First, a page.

Landlords face £30,000 fines, how to let (and not) in Lincoln

The private rented sector has more than 400 rules and regulations designed to help tenants rent property safely – and now councils have new powers to issue fines of up to £30,000 to landlords who are not compliant.

The civil penalties serve as an alternative to prosecution, aiming to root out rogue landlords and making the private rented sector safer and fairer for all concerned. Penalties can be issued for a vast array of offences including failing to comply with an improvement notice, contravening licensing regulations, overcrowding and breaching a banning order, or renting a property with mould and damp.

During the last few years there have been plenty of landlords who have been prosecuted and fined.

The Lincolnite reports on a landlord who was fined more than £8,000 for endangering tenants. The landlord, who was found guilty on all charges, had left no safe escape route in two flats, had no smoke detectors and he had converted the house to flats without regard to building controls or planning permission. report how the same landlord was fined £10,000 for breaching safety rules once again. This time the landlord had doors which were sealed shut, missing fire alarms and ceilings which had not been upgraded to reduce the spread of fire.

Meanwhile, LandlordZone reports on four Lincolnshire landlords who were fined a total of more than £230,000 for failing to license their properties.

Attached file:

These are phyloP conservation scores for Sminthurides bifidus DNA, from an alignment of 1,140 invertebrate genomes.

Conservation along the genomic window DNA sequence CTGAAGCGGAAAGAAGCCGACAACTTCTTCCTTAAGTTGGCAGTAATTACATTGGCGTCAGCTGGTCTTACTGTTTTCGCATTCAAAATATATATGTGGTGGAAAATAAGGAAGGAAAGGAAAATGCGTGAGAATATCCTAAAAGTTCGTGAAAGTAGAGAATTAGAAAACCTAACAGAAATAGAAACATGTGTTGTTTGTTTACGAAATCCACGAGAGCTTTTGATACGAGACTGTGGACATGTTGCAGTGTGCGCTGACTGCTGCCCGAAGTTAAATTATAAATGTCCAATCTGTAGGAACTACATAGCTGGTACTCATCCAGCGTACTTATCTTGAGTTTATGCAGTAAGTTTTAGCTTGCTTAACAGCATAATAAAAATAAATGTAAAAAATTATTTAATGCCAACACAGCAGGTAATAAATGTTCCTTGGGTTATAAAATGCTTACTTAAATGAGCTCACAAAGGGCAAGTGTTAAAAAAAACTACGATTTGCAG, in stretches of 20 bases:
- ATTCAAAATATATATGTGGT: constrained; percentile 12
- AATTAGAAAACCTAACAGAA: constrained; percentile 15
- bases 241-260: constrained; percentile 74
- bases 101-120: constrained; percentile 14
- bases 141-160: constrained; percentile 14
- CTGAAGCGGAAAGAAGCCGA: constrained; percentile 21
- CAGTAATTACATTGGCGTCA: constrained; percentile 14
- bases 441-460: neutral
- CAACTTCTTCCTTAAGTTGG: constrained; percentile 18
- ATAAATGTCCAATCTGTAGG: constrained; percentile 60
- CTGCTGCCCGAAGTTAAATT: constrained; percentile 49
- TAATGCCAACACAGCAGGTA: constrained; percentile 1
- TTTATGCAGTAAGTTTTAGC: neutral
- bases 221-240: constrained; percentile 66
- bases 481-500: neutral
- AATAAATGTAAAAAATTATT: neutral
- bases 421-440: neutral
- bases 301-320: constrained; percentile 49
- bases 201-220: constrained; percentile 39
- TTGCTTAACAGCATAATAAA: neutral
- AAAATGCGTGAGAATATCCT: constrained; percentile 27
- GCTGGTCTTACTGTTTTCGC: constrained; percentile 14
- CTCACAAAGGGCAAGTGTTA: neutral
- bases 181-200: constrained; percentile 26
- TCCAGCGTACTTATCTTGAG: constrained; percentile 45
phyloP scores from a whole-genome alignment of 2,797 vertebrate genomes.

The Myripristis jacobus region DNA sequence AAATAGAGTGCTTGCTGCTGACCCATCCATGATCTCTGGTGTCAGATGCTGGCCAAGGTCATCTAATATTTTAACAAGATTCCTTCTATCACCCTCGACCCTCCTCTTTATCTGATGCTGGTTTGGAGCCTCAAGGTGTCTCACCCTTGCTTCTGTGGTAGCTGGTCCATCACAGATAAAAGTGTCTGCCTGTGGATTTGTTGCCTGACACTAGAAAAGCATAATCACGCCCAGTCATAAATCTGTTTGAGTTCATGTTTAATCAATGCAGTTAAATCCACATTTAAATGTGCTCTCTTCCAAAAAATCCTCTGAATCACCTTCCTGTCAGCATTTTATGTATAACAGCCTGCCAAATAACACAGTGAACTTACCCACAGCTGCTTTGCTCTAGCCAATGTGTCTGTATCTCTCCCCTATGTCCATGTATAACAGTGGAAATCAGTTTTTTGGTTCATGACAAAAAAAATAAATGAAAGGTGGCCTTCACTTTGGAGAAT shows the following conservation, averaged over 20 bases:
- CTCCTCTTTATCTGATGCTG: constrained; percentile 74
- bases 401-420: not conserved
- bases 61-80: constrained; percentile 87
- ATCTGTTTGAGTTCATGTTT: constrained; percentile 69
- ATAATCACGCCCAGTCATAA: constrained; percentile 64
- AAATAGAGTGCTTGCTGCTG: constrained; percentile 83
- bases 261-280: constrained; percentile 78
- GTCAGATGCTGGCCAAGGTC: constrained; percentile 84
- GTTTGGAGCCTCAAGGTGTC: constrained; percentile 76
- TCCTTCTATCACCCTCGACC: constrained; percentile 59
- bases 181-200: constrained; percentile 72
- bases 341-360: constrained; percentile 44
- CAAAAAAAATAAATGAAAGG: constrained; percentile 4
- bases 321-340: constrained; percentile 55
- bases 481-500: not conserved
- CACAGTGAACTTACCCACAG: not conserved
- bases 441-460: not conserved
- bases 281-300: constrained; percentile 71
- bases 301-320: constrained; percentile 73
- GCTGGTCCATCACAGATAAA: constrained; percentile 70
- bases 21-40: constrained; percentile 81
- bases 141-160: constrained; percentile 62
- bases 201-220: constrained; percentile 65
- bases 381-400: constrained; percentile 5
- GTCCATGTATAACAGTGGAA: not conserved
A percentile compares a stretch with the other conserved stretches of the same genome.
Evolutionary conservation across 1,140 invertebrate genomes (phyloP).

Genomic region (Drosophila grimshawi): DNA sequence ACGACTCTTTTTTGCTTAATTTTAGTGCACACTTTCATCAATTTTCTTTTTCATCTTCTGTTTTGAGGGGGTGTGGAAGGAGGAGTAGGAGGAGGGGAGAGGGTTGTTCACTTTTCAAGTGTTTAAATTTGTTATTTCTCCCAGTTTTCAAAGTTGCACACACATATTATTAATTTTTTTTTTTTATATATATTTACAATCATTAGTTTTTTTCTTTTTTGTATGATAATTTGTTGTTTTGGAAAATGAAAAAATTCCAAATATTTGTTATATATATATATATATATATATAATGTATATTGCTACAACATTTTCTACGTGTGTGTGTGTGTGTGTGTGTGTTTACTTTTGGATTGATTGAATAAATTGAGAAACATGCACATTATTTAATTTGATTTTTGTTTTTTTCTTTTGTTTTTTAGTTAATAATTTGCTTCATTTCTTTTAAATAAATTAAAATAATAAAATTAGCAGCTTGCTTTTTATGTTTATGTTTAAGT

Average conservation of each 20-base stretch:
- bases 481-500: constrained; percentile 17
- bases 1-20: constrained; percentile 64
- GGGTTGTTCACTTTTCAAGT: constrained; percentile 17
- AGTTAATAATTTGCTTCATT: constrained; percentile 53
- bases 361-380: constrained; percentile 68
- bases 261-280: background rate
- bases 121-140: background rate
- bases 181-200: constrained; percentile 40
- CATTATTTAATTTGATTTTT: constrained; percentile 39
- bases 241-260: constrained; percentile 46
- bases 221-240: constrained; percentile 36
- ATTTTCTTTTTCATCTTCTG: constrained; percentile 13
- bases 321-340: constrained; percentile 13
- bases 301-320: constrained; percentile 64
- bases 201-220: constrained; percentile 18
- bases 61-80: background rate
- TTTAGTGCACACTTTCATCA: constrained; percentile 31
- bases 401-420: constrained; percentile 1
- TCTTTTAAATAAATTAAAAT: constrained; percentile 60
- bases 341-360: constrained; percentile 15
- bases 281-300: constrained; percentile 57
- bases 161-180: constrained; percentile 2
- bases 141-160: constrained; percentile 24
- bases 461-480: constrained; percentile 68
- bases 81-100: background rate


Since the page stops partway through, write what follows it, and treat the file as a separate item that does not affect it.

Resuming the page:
Rogue landlords are in the minority but the regulations mean that even good-natured landlords can be caught on the wrong side of the law, simply because there are so many rules and regulations to follow!

It can be difficult to keep abreast of all the legislation changes and individual licensing regulations which apply to different local authorities but there are some steps you can take to help keep your rental properties legal.

1.       Use the full management services of an ARLA or RICS letting agent, who will be up-to-date with the rules;

2.       Join an accreditation scheme, such as the National Landlords Association, Residential Landlords Association or a local scheme such as the DASH (Decent and Safe Homes) accreditation scheme, which offers online training to helps you learn about the housing health and safety rating system (HHSRS) and a code of management setting out minimum standards in relation to your properties;

3.       Get to know your local authority’s housing officer or team, who will be able to advise you on letting your property legally and safely.

It is definitely worth exploring the services offered by your local authority. Councils in Lincolnshire for example, offer email newsletters to landlords, via DASH, as well as joining forces to offer landlord events featuring advice from experts and the chance to share experiences.

Do let me know if I can be of any further help maximising your property returns, checking it’s legally let or making sure your portfolio is being successfully managed.

Contact me at 01522 544999 or